Although once limited to the southeastern United States, Carolina wrens have spread north all the way to New England, where they can be found in all seasons. With its tail cocked at a jaunty angle and its bold white eyebrow-stripe lending a rakish air, a Carolina wren is a vocal and active visitor to any suburban neighborhood.
Like most wrens, Carolina wrens are small (5.5”) brown birds with fairly short tails that they often hold cocked upward. Their bills are well-suited for probing for insects, being long, pointed, and slightly decurved.
Their plumage is more reddish than that of the other common suburban wren (the House Wren), and their underparts are a warm buff rather than gray or white. Most conspicuously, Carolina Wrens have a bright white eyebrow-stripe (known as a supercilium), while house wrens have no eyebrow-stripe at all.
Carolina wrens are a curious combination of shy and bold. Much of the time, they prefer to stay hidden, hopping from twig to twig in dense foliage and picking insects from within a tangled briar patch. On the other hand, Carolina wrens are exceptionally vocal, singing their loud, ringing songs tirelessly and chasing any intruders that come into their territory.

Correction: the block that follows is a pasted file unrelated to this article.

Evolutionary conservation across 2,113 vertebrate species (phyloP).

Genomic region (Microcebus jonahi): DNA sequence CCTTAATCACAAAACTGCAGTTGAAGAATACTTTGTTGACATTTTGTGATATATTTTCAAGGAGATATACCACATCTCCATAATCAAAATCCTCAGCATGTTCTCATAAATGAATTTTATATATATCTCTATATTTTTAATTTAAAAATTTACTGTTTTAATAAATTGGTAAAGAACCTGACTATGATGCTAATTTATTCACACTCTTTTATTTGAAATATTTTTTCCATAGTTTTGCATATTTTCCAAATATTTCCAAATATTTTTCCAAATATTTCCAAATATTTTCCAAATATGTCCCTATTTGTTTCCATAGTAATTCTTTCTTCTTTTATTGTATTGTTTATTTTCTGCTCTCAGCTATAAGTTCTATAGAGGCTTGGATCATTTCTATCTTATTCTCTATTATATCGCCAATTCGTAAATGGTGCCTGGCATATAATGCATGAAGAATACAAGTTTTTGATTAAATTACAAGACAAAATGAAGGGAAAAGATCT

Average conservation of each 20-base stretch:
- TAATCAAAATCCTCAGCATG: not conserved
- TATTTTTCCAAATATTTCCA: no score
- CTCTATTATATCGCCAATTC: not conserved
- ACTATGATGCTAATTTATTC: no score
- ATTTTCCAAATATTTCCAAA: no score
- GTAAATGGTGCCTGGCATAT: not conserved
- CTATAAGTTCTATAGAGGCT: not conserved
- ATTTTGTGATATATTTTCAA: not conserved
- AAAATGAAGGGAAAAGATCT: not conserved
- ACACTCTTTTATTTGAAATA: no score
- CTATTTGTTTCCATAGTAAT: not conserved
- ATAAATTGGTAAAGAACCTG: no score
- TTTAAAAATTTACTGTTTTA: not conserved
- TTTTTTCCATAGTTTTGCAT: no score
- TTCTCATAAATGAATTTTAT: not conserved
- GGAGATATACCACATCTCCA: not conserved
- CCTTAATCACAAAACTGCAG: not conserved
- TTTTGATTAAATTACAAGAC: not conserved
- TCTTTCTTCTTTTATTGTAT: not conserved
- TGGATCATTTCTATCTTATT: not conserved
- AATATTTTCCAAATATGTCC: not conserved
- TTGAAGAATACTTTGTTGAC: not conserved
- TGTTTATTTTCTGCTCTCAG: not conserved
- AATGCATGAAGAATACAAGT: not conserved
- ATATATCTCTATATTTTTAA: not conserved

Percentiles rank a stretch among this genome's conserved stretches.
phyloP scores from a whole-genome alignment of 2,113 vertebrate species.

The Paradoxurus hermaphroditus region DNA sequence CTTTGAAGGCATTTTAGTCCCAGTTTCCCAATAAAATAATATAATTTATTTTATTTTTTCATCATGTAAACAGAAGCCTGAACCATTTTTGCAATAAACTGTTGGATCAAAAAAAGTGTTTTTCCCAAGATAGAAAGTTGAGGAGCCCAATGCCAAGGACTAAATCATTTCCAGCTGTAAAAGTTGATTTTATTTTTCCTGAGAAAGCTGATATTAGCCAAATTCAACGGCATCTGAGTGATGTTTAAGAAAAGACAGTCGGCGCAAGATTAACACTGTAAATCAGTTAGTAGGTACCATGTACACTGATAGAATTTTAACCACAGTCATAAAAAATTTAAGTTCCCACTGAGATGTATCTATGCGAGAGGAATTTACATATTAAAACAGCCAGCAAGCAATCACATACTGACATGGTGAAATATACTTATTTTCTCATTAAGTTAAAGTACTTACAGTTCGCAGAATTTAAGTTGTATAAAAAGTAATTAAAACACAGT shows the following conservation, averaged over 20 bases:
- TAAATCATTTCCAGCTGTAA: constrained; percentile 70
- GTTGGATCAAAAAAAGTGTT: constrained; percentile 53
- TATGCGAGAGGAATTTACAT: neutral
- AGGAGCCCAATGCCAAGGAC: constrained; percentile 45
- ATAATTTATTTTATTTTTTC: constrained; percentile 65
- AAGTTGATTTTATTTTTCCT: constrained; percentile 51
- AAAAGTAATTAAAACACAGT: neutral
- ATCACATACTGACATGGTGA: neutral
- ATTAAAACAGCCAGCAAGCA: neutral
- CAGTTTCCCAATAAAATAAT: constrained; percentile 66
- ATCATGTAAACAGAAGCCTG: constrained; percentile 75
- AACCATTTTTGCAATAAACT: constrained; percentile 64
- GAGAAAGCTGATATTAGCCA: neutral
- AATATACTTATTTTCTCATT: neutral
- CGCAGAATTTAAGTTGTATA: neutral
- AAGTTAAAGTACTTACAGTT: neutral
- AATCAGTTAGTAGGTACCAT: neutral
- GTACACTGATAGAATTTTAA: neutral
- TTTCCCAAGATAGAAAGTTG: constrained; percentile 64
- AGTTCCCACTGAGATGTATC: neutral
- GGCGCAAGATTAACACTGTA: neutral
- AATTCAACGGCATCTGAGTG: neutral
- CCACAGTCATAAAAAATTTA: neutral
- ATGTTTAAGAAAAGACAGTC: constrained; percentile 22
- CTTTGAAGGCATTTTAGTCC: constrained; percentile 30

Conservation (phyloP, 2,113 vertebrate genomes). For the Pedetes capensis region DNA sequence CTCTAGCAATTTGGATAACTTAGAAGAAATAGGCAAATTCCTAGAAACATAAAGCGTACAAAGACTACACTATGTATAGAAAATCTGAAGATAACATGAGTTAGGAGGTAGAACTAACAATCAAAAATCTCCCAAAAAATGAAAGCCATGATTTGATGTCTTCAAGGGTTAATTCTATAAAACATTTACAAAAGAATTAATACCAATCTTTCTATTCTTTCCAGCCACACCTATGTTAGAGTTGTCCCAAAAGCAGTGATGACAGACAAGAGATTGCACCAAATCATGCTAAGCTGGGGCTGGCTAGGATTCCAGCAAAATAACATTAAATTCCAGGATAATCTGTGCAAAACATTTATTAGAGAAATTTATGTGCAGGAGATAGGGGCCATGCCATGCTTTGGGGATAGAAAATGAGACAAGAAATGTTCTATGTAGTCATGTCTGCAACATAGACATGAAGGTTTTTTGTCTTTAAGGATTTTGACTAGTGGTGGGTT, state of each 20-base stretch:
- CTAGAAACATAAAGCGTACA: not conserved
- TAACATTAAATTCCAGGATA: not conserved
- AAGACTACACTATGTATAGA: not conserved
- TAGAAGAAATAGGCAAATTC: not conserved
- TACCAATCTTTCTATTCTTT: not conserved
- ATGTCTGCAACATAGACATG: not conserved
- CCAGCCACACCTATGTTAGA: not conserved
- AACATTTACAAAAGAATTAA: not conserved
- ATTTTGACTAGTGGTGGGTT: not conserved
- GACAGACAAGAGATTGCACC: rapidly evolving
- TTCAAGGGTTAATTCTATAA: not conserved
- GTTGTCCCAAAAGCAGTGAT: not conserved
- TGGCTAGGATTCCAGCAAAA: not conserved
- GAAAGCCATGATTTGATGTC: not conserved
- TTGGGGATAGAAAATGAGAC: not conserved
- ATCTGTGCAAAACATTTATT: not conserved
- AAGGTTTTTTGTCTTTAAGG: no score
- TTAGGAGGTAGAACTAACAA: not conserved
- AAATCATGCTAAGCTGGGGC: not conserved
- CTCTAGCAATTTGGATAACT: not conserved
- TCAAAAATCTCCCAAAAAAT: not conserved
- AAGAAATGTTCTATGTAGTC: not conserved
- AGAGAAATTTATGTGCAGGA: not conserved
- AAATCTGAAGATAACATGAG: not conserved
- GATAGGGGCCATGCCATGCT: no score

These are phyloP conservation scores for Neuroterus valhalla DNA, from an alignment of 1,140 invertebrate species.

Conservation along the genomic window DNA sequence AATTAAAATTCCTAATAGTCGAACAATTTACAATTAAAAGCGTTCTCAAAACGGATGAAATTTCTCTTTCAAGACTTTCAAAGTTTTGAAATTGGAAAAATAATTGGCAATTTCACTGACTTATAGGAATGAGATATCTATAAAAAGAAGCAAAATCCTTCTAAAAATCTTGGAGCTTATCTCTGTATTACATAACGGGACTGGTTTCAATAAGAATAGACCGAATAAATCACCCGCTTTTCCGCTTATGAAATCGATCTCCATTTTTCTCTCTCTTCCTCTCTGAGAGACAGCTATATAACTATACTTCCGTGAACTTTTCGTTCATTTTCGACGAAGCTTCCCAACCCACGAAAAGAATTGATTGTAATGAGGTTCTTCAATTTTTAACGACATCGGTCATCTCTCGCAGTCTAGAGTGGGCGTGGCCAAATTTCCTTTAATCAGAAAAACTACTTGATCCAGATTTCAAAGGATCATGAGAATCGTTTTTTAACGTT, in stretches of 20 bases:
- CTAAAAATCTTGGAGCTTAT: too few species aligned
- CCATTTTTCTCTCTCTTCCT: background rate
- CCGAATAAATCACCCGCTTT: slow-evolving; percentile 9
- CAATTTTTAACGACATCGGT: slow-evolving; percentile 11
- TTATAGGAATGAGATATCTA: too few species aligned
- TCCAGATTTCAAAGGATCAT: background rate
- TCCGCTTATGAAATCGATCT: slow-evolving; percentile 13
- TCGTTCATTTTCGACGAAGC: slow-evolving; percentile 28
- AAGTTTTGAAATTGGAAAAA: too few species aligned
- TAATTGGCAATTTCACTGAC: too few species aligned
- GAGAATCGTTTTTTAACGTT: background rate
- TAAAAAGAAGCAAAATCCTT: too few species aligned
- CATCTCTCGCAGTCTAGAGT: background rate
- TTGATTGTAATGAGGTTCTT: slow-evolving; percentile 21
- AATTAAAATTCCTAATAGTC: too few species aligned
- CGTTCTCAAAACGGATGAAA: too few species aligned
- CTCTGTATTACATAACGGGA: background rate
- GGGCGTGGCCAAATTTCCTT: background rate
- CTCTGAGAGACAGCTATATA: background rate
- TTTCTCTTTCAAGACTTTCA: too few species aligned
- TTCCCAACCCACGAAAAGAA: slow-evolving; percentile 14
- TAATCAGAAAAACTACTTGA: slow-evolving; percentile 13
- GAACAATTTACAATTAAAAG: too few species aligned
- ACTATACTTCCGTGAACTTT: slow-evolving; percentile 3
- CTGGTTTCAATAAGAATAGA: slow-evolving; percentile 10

Although they do not flock, Carolina wrens have strong pair-bonds, and a mated pair will often remain together on the same territory year-round. They do take fruits and weed seeds (from plants like smartweeds and sumacs) in winter, though they seldom come to bird feeders.
Carolina Wrens have taken full advantage of milder winters, and have increased substantially as both breeding and wintering birds in Massachusetts over the past few decades. Even high mortality during cold, snowy winters does not seem to have lasting negative impacts on the more northern segments of the population. Learn more in the Breeding Bird Atlas 2.